In the end, nothing saved St. Anthony’s only mobile home park from closing.

Not an eleventh-hour attempt by a nonprofit. Not a lawsuit. Not manifold pleas at City Hall.

Instead, neighbors watched as Lowry Grove became another bygone community in a county that has lost half its mobile home parks since 1991.

Mobile home communities are disappearing in pockets across the metro — and at a much higher rate in Hennepin County, where only six parks remain.

On a recent evening, Natividad Seefeld stood among mourners at a vigil in Lowry Grove, where neighbors grieved the breakup of their community as well as the loss of a neighbor who took his own life days before the June 30 eviction deadline.

Seefeld thought about Park Plaza Cooperative, her own mobile home community in Fridley that once shared an owner with Lowry Grove. Why was one rescued and not the other?

“It’s just not fair,” Seefeld said at the vigil. “Their owner was my owner.”

Phil Johnson at one time was an owner of both parks. He says he tried to keep Lowry Grove open, seeking out affordable housing groups that may have wanted to take it over. In the end, he and his partners sold Lowry Grove to a developer; Park Plaza to its residents. And that has made all the difference.

Lowry Grove and Park Plaza weave a tale of two parks with intertwining histories but dramatically different fates. The communities are similar in size and located about 8 miles apart, each providing low-income families with access to good schools, suburban amenities and a shot at affordable homeownership.

Lowry Grove now awaits redevelopment, its nearly 100 households displaced after last year’s court-contested sale. Meanwhile, Park Plaza has become a stable cooperative community.

Nearly 37,000 people across the metro lived in manufactured housing in 2016, according to Metropolitan Council estimates. Since 1991, no new parks have been built in the region while 12 have closed, with Lowry Grove and another in Bloomington among the most recent. Redevelopment pressures, road projects and aging infrastructure represent common threats.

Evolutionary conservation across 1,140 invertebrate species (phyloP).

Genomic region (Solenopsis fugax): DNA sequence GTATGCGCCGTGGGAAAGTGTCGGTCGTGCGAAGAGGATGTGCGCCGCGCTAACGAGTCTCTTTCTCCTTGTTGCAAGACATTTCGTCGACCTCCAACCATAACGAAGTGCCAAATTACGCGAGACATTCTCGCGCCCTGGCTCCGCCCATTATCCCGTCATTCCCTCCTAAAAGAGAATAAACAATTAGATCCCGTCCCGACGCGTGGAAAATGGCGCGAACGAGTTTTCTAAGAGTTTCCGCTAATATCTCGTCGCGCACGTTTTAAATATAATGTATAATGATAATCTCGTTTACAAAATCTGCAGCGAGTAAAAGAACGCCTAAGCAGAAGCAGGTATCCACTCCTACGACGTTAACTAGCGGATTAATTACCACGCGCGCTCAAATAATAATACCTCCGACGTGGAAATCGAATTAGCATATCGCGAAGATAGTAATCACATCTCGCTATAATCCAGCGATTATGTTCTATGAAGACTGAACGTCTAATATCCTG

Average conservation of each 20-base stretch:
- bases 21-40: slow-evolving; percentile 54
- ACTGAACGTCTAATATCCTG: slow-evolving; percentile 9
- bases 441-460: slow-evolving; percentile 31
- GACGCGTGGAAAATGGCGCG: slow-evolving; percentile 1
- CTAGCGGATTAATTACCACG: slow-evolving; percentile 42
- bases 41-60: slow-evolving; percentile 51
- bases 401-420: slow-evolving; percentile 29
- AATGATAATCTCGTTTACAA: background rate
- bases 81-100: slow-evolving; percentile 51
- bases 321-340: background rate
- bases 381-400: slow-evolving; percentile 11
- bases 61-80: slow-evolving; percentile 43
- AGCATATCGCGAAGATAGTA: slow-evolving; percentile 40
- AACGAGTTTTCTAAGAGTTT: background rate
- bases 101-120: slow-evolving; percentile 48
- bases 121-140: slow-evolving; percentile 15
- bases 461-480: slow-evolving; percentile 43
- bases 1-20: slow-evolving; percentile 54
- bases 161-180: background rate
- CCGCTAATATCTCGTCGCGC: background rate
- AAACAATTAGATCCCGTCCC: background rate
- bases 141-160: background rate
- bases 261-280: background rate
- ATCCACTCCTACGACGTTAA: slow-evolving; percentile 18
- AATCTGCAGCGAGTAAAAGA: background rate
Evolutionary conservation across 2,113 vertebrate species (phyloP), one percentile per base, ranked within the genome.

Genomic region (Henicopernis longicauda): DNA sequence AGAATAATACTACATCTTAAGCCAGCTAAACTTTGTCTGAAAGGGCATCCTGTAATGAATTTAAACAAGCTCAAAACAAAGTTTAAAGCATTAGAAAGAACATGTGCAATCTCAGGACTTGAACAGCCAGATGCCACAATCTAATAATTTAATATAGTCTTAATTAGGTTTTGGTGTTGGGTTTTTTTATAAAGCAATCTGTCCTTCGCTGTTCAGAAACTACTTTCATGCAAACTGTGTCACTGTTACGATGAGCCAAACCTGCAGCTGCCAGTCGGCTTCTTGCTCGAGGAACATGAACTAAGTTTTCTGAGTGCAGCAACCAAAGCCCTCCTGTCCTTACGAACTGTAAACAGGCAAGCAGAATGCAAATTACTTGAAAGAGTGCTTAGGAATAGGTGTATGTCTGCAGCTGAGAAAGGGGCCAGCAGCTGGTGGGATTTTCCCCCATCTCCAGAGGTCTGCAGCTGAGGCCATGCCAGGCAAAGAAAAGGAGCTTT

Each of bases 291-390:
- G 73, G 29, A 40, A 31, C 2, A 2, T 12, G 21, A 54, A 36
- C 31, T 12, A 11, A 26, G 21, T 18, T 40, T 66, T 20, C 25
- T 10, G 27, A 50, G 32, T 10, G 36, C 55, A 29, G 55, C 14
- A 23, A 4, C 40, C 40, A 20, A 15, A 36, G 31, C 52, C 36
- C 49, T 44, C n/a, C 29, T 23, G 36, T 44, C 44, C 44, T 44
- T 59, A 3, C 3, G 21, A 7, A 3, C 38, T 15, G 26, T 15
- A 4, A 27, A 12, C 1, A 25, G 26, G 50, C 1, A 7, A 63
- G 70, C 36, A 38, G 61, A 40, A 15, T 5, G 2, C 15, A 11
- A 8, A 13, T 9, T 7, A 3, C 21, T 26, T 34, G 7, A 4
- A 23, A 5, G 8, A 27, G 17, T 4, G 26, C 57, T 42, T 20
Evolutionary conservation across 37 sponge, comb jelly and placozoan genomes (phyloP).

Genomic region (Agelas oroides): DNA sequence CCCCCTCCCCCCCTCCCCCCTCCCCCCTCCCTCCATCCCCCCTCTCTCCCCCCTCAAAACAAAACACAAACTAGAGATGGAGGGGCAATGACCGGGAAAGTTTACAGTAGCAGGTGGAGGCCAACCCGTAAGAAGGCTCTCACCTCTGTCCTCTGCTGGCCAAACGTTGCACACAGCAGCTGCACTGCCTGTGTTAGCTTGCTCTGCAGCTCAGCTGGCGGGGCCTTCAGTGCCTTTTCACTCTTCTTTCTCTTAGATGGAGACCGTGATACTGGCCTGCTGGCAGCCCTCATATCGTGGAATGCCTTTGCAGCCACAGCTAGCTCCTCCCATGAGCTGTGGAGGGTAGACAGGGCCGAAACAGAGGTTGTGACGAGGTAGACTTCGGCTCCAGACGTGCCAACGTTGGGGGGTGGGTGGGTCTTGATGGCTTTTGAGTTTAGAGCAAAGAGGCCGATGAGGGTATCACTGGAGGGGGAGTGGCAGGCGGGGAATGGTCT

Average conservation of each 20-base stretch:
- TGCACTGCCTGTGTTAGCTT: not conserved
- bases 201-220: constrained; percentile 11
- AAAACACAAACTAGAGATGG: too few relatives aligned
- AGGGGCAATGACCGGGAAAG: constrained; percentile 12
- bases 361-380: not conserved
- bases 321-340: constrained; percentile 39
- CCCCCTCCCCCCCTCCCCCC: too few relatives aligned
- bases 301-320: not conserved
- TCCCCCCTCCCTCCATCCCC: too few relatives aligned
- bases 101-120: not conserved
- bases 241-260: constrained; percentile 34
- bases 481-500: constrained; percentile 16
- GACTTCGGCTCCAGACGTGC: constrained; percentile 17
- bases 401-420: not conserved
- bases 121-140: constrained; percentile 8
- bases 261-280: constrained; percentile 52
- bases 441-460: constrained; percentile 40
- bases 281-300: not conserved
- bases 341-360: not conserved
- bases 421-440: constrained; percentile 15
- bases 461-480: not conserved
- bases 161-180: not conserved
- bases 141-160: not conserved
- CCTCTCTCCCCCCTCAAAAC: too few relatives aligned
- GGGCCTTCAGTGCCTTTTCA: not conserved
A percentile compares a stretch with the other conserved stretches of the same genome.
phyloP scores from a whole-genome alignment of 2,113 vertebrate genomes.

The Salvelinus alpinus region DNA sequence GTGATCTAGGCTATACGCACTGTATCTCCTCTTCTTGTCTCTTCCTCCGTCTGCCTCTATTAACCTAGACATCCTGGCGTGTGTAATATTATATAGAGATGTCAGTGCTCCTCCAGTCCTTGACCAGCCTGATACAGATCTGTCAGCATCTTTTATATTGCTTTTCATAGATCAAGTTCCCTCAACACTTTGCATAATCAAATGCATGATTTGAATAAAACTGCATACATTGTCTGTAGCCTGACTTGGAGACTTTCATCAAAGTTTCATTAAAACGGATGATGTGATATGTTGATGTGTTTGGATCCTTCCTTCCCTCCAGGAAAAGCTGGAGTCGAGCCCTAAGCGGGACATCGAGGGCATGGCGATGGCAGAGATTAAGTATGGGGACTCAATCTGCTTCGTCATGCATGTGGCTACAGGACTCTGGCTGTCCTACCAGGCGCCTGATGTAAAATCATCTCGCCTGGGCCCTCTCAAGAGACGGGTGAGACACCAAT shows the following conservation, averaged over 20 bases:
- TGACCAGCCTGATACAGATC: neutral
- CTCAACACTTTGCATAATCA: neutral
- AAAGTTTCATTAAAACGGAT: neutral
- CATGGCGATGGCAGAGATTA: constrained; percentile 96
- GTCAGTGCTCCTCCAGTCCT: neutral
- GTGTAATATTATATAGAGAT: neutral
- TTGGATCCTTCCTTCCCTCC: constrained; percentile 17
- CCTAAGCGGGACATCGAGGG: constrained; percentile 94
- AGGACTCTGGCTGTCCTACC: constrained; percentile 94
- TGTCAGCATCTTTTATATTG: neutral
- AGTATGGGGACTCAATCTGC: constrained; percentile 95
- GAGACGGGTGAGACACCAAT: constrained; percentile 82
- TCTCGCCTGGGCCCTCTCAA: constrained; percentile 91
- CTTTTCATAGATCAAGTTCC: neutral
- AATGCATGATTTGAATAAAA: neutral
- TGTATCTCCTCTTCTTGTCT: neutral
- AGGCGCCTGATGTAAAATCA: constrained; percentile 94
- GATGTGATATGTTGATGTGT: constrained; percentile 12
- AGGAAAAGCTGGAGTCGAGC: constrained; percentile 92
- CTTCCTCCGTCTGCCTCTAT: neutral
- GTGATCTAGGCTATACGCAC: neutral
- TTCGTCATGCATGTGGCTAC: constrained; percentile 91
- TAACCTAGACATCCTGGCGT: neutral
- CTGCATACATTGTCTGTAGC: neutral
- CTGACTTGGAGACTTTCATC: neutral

Groups including the Met Council have identified mobile home parks as an important but often overlooked form of affordable housing, costing families about $560 less per month in recent years than traditional homes.

The issue has captured the attention of low-income housing advocates as well as legislators, who this year formed a bipartisan task force to examine ways to preserve mobile home parks. The task force is studying cooperative communities, which have seen steady growth in Minnesota and now account for about 1,000 parks across the country, according to some estimates.

Park Plaza is one of seven co-ops in the state, with an eighth expected to convert in Rochester later this year.

“If this can be a workable model, I would love to do anything to support it,” said Sen. Carolyn Laine, a member of the task force.

Why not Lowry Grove?

In his 40 years in the mobile home industry, Phil Johnson has watched the co-op movement gain steam — and done his bit to help it along.

The state’s co-op conversions are spearheaded by Northcountry Cooperative Foundation, a nonprofit that helps residents secure financing and shepherds them through the process. It’s a group that Johnson has worked with multiple times.

Johnson reached out both to Northcountry and to Aeon, an affordable housing nonprofit, seeking a buyer for Lowry Grove years before striking a deal with a developer. But the 70-year-old park’s soaring land value, poor infrastructure and the relatively large number of RVs — seen as less reliable income — made a co-op unfeasible.

“At the end of the day, it just didn’t work,” Johnson said.

Nothing came of his initial conversations with Aeon about Lowry Grove, either.

“At the time it didn’t fill our pipeline,” said Aeon President Alan Arthur, who added that the nonprofit’s focus wasn’t on mobile homes at the time.

Last year, Aeon stepped up with a purchase agreement to match the planned $6 million sale of the park to The Village, an affiliate of Wayzata-based Continental Property Group. Johnson and his partners rejected Aeon’s offer.